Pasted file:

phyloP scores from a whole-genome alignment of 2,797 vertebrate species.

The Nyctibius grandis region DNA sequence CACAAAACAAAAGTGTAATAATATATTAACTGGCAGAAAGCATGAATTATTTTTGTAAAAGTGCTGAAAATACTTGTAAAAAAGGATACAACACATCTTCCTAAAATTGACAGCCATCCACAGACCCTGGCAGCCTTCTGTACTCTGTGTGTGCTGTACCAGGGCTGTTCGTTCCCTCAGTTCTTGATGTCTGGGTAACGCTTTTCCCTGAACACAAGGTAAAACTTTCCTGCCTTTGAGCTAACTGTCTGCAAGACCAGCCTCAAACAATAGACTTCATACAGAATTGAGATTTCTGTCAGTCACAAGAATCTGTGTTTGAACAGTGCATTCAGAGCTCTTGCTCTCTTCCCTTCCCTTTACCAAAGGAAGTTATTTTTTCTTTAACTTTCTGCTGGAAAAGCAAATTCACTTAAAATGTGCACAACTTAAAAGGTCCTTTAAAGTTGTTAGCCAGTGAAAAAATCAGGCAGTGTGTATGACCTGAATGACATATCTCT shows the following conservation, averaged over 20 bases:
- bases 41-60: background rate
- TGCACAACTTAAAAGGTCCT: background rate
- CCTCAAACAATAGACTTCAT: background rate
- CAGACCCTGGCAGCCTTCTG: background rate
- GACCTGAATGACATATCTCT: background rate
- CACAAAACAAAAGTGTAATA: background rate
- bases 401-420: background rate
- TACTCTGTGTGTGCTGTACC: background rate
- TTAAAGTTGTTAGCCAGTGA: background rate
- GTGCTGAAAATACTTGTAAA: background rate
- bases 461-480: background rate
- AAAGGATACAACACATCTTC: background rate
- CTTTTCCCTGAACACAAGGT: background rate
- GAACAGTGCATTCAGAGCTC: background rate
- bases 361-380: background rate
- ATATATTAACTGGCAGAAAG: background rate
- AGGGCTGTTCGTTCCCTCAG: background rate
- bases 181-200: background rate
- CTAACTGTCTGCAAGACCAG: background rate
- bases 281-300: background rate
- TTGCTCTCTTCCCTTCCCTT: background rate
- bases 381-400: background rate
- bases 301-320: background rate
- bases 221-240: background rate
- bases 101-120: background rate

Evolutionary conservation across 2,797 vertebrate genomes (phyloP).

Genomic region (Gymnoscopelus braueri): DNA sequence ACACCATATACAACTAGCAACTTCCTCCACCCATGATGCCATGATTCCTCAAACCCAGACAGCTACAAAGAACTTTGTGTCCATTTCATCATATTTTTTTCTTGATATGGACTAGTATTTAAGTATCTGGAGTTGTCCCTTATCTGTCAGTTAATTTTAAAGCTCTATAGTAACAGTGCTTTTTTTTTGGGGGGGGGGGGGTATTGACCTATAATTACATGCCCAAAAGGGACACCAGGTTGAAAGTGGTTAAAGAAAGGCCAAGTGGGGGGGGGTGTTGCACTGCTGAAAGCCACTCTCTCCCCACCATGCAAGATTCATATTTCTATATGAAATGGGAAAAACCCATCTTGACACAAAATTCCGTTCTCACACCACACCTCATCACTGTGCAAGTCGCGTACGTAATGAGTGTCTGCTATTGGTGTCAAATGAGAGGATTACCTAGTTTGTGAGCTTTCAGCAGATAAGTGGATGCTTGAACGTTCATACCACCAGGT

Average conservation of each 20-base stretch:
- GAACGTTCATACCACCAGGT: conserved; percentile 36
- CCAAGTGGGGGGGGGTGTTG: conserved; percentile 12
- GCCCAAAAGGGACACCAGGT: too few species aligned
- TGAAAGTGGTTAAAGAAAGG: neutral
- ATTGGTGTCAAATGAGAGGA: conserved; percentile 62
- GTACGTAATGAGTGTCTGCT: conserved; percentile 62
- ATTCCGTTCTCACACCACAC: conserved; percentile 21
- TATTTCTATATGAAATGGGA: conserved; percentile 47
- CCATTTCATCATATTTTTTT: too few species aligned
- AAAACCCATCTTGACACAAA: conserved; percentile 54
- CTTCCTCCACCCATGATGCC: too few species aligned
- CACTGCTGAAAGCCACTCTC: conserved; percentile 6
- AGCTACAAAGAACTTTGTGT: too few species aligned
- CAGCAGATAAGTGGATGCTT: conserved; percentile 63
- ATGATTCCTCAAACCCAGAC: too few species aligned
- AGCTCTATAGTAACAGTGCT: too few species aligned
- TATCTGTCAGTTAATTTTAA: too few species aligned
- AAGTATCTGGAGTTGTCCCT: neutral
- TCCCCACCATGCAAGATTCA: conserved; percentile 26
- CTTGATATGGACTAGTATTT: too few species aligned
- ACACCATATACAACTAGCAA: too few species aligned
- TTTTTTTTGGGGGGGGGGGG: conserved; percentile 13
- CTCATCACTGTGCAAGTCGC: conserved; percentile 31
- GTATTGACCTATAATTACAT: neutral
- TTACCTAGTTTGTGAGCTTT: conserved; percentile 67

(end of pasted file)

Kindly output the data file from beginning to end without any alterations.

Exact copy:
phyloP scores from a whole-genome alignment of 2,797 vertebrate species.

The Nyctibius grandis region DNA sequence CACAAAACAAAAGTGTAATAATATATTAACTGGCAGAAAGCATGAATTATTTTTGTAAAAGTGCTGAAAATACTTGTAAAAAAGGATACAACACATCTTCCTAAAATTGACAGCCATCCACAGACCCTGGCAGCCTTCTGTACTCTGTGTGTGCTGTACCAGGGCTGTTCGTTCCCTCAGTTCTTGATGTCTGGGTAACGCTTTTCCCTGAACACAAGGTAAAACTTTCCTGCCTTTGAGCTAACTGTCTGCAAGACCAGCCTCAAACAATAGACTTCATACAGAATTGAGATTTCTGTCAGTCACAAGAATCTGTGTTTGAACAGTGCATTCAGAGCTCTTGCTCTCTTCCCTTCCCTTTACCAAAGGAAGTTATTTTTTCTTTAACTTTCTGCTGGAAAAGCAAATTCACTTAAAATGTGCACAACTTAAAAGGTCCTTTAAAGTTGTTAGCCAGTGAAAAAATCAGGCAGTGTGTATGACCTGAATGACATATCTCT shows the following conservation, averaged over 20 bases:
- bases 41-60: background rate
- TGCACAACTTAAAAGGTCCT: background rate
- CCTCAAACAATAGACTTCAT: background rate
- CAGACCCTGGCAGCCTTCTG: background rate
- GACCTGAATGACATATCTCT: background rate
- CACAAAACAAAAGTGTAATA: background rate
- bases 401-420: background rate
- TACTCTGTGTGTGCTGTACC: background rate
- TTAAAGTTGTTAGCCAGTGA: background rate
- GTGCTGAAAATACTTGTAAA: background rate
- bases 461-480: background rate
- AAAGGATACAACACATCTTC: background rate
- CTTTTCCCTGAACACAAGGT: background rate
- GAACAGTGCATTCAGAGCTC: background rate
- bases 361-380: background rate
- ATATATTAACTGGCAGAAAG: background rate
- AGGGCTGTTCGTTCCCTCAG: background rate
- bases 181-200: background rate
- CTAACTGTCTGCAAGACCAG: background rate
- bases 281-300: background rate
- TTGCTCTCTTCCCTTCCCTT: background rate
- bases 381-400: background rate
- bases 301-320: background rate
- bases 221-240: background rate
- bases 101-120: background rate

Evolutionary conservation across 2,797 vertebrate genomes (phyloP).

Genomic region (Gymnoscopelus braueri): DNA sequence ACACCATATACAACTAGCAACTTCCTCCACCCATGATGCCATGATTCCTCAAACCCAGACAGCTACAAAGAACTTTGTGTCCATTTCATCATATTTTTTTCTTGATATGGACTAGTATTTAAGTATCTGGAGTTGTCCCTTATCTGTCAGTTAATTTTAAAGCTCTATAGTAACAGTGCTTTTTTTTTGGGGGGGGGGGGGTATTGACCTATAATTACATGCCCAAAAGGGACACCAGGTTGAAAGTGGTTAAAGAAAGGCCAAGTGGGGGGGGGTGTTGCACTGCTGAAAGCCACTCTCTCCCCACCATGCAAGATTCATATTTCTATATGAAATGGGAAAAACCCATCTTGACACAAAATTCCGTTCTCACACCACACCTCATCACTGTGCAAGTCGCGTACGTAATGAGTGTCTGCTATTGGTGTCAAATGAGAGGATTACCTAGTTTGTGAGCTTTCAGCAGATAAGTGGATGCTTGAACGTTCATACCACCAGGT

Average conservation of each 20-base stretch:
- GAACGTTCATACCACCAGGT: conserved; percentile 36
- CCAAGTGGGGGGGGGTGTTG: conserved; percentile 12
- GCCCAAAAGGGACACCAGGT: too few species aligned
- TGAAAGTGGTTAAAGAAAGG: neutral
- ATTGGTGTCAAATGAGAGGA: conserved; percentile 62
- GTACGTAATGAGTGTCTGCT: conserved; percentile 62
- ATTCCGTTCTCACACCACAC: conserved; percentile 21
- TATTTCTATATGAAATGGGA: conserved; percentile 47
- CCATTTCATCATATTTTTTT: too few species aligned
- AAAACCCATCTTGACACAAA: conserved; percentile 54
- CTTCCTCCACCCATGATGCC: too few species aligned
- CACTGCTGAAAGCCACTCTC: conserved; percentile 6
- AGCTACAAAGAACTTTGTGT: too few species aligned
- CAGCAGATAAGTGGATGCTT: conserved; percentile 63
- ATGATTCCTCAAACCCAGAC: too few species aligned
- AGCTCTATAGTAACAGTGCT: too few species aligned
- TATCTGTCAGTTAATTTTAA: too few species aligned
- AAGTATCTGGAGTTGTCCCT: neutral
- TCCCCACCATGCAAGATTCA: conserved; percentile 26
- CTTGATATGGACTAGTATTT: too few species aligned
- ACACCATATACAACTAGCAA: too few species aligned
- TTTTTTTTGGGGGGGGGGGG: conserved; percentile 13
- CTCATCACTGTGCAAGTCGC: conserved; percentile 31
- GTATTGACCTATAATTACAT: neutral
- TTACCTAGTTTGTGAGCTTT: conserved; percentile 67